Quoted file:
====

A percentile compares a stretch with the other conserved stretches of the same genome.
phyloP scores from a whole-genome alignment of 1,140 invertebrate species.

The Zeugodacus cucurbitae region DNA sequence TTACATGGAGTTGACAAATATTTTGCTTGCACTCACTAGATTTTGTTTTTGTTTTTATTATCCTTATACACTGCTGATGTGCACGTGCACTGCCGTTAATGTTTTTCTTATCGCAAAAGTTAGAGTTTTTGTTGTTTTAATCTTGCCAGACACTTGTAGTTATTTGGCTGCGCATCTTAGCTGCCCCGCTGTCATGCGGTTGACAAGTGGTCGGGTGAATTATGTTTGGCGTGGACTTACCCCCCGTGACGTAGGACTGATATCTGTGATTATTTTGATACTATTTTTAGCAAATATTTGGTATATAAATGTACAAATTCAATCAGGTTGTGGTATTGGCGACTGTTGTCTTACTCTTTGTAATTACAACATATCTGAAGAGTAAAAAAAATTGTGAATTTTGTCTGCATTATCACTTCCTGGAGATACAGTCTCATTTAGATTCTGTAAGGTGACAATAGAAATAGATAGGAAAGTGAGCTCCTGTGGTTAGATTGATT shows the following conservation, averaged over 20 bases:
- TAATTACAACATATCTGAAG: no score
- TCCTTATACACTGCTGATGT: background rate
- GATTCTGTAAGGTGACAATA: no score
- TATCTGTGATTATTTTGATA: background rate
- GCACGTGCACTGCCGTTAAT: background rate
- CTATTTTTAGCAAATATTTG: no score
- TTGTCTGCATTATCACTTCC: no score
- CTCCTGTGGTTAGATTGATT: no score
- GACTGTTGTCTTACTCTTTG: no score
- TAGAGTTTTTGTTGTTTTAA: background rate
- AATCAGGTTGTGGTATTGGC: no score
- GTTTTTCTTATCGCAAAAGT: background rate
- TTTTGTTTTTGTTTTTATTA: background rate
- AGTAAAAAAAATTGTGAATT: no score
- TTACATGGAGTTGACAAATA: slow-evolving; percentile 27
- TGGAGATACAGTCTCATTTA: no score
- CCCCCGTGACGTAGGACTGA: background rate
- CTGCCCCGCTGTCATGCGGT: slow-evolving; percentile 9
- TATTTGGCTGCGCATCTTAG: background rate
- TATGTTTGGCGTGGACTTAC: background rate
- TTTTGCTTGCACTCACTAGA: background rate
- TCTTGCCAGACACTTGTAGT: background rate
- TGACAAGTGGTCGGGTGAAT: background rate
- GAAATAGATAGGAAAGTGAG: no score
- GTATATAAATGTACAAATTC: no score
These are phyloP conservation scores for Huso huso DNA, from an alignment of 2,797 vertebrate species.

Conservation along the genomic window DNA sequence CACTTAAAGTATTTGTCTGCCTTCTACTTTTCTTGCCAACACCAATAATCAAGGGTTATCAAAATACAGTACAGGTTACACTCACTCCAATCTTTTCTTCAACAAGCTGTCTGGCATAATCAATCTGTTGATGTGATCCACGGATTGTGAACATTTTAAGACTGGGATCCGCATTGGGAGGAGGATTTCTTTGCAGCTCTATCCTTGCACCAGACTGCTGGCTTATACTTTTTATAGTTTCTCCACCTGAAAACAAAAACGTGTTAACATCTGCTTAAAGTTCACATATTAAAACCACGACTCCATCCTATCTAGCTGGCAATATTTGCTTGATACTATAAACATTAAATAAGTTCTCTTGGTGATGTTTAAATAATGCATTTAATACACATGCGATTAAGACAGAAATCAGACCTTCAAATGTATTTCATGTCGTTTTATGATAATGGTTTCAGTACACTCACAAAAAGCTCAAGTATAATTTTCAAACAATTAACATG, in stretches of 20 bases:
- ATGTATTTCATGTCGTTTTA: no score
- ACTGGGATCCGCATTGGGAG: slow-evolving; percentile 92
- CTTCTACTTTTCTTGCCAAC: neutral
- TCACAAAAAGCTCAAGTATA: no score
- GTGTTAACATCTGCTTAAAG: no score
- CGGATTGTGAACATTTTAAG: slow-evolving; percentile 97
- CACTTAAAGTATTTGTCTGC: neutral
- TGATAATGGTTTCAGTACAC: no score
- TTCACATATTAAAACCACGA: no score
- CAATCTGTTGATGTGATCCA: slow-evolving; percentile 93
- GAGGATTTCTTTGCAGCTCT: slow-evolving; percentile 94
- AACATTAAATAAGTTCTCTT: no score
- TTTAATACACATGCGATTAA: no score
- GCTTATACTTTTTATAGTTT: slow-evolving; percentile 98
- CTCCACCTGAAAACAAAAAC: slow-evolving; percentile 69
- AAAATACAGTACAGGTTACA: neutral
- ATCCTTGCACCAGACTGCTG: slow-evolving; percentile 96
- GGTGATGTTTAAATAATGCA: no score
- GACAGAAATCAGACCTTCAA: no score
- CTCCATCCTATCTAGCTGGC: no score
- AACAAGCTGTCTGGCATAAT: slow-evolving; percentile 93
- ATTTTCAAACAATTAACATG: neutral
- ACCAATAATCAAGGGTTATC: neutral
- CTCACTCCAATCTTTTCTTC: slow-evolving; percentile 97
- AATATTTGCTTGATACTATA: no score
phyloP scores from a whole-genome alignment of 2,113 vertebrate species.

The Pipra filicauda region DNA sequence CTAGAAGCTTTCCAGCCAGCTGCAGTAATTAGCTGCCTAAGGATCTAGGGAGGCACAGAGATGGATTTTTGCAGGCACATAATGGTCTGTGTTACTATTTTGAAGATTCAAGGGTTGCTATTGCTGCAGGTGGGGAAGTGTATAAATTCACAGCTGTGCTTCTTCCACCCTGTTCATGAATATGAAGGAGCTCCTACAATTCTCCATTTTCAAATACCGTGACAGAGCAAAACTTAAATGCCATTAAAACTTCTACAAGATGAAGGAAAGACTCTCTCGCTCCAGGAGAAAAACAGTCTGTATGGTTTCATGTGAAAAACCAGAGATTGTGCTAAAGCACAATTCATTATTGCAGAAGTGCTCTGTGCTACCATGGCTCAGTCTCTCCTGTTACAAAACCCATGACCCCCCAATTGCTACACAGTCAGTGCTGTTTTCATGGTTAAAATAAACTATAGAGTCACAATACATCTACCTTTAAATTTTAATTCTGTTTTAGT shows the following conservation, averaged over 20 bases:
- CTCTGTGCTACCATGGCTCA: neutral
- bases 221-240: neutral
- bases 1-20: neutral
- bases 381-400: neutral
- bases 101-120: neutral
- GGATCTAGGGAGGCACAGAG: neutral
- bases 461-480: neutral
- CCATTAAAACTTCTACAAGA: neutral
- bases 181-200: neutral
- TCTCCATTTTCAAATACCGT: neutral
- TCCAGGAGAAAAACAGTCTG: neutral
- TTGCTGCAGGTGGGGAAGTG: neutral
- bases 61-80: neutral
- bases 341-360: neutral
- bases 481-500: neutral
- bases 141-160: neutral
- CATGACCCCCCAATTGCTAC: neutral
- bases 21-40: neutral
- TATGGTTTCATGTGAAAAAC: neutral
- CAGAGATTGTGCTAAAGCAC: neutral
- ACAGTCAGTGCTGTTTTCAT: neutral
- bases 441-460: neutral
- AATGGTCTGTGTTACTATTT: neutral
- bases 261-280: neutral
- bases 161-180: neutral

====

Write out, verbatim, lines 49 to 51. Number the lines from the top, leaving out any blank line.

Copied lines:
- GACAGAAATCAGACCTTCAA: no score
- CTCCATCCTATCTAGCTGGC: no score
- AACAAGCTGTCTGGCATAAT: slow-evolving; percentile 93